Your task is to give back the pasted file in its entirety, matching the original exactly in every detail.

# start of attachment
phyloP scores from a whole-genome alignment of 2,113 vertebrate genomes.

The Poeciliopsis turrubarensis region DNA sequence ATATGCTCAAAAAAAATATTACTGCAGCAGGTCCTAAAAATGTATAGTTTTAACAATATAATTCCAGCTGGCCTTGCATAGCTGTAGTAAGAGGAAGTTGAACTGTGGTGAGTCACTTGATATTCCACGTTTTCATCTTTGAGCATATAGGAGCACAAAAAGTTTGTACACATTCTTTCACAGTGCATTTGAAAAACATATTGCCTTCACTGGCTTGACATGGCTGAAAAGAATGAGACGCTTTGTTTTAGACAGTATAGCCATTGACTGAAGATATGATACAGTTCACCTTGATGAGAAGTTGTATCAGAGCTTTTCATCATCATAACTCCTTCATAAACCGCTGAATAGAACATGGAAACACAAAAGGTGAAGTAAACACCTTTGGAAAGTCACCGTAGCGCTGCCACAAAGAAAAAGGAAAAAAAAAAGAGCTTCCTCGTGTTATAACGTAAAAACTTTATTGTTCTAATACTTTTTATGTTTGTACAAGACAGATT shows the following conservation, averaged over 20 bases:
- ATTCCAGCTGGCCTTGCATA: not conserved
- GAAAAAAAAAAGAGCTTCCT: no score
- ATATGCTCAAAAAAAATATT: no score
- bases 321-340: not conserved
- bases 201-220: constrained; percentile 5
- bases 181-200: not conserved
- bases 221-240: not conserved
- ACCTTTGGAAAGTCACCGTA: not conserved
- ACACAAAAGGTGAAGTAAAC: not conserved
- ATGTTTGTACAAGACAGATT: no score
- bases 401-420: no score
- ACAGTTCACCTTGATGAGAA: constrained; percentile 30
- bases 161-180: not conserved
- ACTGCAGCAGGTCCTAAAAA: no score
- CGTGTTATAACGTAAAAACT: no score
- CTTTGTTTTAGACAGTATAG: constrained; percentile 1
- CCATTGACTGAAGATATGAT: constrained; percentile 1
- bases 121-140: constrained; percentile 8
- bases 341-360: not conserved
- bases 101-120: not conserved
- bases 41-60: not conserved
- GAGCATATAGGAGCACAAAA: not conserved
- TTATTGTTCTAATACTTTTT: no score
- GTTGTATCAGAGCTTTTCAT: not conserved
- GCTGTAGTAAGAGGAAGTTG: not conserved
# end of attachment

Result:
phyloP scores from a whole-genome alignment of 2,113 vertebrate genomes.

The Poeciliopsis turrubarensis region DNA sequence ATATGCTCAAAAAAAATATTACTGCAGCAGGTCCTAAAAATGTATAGTTTTAACAATATAATTCCAGCTGGCCTTGCATAGCTGTAGTAAGAGGAAGTTGAACTGTGGTGAGTCACTTGATATTCCACGTTTTCATCTTTGAGCATATAGGAGCACAAAAAGTTTGTACACATTCTTTCACAGTGCATTTGAAAAACATATTGCCTTCACTGGCTTGACATGGCTGAAAAGAATGAGACGCTTTGTTTTAGACAGTATAGCCATTGACTGAAGATATGATACAGTTCACCTTGATGAGAAGTTGTATCAGAGCTTTTCATCATCATAACTCCTTCATAAACCGCTGAATAGAACATGGAAACACAAAAGGTGAAGTAAACACCTTTGGAAAGTCACCGTAGCGCTGCCACAAAGAAAAAGGAAAAAAAAAAGAGCTTCCTCGTGTTATAACGTAAAAACTTTATTGTTCTAATACTTTTTATGTTTGTACAAGACAGATT shows the following conservation, averaged over 20 bases:
- ATTCCAGCTGGCCTTGCATA: not conserved
- GAAAAAAAAAAGAGCTTCCT: no score
- ATATGCTCAAAAAAAATATT: no score
- bases 321-340: not conserved
- bases 201-220: constrained; percentile 5
- bases 181-200: not conserved
- bases 221-240: not conserved
- ACCTTTGGAAAGTCACCGTA: not conserved
- ACACAAAAGGTGAAGTAAAC: not conserved
- ATGTTTGTACAAGACAGATT: no score
- bases 401-420: no score
- ACAGTTCACCTTGATGAGAA: constrained; percentile 30
- bases 161-180: not conserved
- ACTGCAGCAGGTCCTAAAAA: no score
- CGTGTTATAACGTAAAAACT: no score
- CTTTGTTTTAGACAGTATAG: constrained; percentile 1
- CCATTGACTGAAGATATGAT: constrained; percentile 1
- bases 121-140: constrained; percentile 8
- bases 341-360: not conserved
- bases 101-120: not conserved
- bases 41-60: not conserved
- GAGCATATAGGAGCACAAAA: not conserved
- TTATTGTTCTAATACTTTTT: no score
- GTTGTATCAGAGCTTTTCAT: not conserved
- GCTGTAGTAAGAGGAAGTTG: not conserved